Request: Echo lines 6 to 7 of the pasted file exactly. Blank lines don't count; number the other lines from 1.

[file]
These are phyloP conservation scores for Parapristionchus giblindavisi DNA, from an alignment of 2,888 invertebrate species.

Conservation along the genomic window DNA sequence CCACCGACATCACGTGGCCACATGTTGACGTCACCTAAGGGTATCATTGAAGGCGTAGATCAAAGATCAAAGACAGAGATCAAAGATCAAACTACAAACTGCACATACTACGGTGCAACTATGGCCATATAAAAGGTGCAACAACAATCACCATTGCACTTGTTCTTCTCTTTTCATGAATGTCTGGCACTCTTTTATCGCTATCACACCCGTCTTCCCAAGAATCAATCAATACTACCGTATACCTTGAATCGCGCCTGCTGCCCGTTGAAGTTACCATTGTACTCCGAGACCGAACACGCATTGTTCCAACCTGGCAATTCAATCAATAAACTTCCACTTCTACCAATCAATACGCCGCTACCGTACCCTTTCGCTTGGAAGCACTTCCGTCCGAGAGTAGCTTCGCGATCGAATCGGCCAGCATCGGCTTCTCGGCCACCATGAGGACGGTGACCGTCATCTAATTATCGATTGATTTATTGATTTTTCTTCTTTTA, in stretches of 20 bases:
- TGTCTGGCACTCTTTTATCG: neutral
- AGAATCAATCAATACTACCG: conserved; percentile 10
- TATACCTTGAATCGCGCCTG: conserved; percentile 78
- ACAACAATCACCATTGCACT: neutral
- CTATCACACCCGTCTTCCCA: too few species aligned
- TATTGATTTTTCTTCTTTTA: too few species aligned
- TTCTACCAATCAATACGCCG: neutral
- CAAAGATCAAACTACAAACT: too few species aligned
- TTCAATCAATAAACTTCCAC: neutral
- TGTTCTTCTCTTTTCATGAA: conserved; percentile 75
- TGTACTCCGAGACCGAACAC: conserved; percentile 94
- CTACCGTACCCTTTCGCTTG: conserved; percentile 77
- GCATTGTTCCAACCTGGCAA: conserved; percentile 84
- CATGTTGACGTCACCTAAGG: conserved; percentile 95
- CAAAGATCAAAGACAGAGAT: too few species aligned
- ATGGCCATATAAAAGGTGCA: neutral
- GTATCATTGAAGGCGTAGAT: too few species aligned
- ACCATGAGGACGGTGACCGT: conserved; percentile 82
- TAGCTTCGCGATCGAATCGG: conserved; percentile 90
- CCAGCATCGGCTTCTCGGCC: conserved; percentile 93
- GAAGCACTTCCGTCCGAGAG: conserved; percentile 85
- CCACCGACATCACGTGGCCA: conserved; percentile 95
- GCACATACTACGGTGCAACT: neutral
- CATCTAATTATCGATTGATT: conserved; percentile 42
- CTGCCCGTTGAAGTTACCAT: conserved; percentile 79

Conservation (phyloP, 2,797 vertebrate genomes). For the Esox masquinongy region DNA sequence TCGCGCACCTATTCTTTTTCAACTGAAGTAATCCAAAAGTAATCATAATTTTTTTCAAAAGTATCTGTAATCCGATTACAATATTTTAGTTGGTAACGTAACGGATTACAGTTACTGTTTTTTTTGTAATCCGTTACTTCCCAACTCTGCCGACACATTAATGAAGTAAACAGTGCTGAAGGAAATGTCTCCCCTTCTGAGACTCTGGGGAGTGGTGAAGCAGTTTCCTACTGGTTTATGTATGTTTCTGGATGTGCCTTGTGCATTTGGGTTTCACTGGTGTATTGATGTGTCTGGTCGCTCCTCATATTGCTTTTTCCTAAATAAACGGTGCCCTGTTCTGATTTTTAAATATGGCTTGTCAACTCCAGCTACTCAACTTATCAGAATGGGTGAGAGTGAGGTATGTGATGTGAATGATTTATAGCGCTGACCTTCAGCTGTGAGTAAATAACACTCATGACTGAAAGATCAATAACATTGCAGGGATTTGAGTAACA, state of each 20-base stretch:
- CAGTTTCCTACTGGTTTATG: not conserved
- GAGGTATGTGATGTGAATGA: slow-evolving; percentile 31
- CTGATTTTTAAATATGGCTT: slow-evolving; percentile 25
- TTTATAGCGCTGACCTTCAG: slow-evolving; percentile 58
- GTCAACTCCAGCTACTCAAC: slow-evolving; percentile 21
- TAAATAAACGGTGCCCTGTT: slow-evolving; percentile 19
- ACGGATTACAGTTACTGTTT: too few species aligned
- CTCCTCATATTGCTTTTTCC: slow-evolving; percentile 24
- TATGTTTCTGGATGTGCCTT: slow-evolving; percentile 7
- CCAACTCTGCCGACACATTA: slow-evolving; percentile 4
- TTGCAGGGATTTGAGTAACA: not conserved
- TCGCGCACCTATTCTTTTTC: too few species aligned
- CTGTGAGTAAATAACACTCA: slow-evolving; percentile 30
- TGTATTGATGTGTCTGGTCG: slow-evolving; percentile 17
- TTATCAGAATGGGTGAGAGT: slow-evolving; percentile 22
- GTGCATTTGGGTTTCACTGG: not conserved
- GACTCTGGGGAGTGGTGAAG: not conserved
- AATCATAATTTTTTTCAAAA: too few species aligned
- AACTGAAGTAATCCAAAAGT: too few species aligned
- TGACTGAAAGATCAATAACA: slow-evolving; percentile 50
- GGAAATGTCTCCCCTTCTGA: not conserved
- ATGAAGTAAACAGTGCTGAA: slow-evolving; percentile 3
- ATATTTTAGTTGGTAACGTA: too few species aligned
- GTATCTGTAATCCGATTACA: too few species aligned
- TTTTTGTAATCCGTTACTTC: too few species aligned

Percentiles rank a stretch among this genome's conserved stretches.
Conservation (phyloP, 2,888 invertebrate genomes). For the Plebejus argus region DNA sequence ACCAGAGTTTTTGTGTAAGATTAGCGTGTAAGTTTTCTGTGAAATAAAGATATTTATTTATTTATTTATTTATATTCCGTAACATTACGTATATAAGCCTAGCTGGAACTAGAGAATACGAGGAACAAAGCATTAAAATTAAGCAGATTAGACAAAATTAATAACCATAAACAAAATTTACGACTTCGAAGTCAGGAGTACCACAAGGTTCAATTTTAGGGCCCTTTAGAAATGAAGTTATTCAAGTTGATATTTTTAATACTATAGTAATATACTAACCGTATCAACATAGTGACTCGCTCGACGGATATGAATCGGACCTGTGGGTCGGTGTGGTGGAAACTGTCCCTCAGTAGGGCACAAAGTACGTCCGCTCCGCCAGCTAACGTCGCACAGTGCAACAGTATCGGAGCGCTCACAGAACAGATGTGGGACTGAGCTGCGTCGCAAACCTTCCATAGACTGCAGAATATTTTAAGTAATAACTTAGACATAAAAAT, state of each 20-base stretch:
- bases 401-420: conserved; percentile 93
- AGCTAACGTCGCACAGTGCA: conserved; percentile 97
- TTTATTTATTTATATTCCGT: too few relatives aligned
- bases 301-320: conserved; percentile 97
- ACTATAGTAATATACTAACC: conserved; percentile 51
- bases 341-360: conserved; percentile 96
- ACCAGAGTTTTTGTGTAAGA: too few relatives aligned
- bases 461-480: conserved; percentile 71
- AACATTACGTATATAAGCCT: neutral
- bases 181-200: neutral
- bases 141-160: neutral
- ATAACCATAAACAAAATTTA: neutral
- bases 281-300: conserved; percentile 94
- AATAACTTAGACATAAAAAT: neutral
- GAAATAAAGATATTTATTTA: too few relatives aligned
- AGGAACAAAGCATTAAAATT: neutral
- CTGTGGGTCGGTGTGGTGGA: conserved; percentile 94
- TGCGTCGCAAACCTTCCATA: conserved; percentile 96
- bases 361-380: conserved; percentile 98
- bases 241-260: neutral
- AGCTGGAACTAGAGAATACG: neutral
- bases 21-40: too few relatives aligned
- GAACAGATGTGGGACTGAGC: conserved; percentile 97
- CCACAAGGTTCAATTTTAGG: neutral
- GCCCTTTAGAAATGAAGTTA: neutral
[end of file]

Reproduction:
- ACAACAATCACCATTGCACT: neutral
- CTATCACACCCGTCTTCCCA: too few species aligned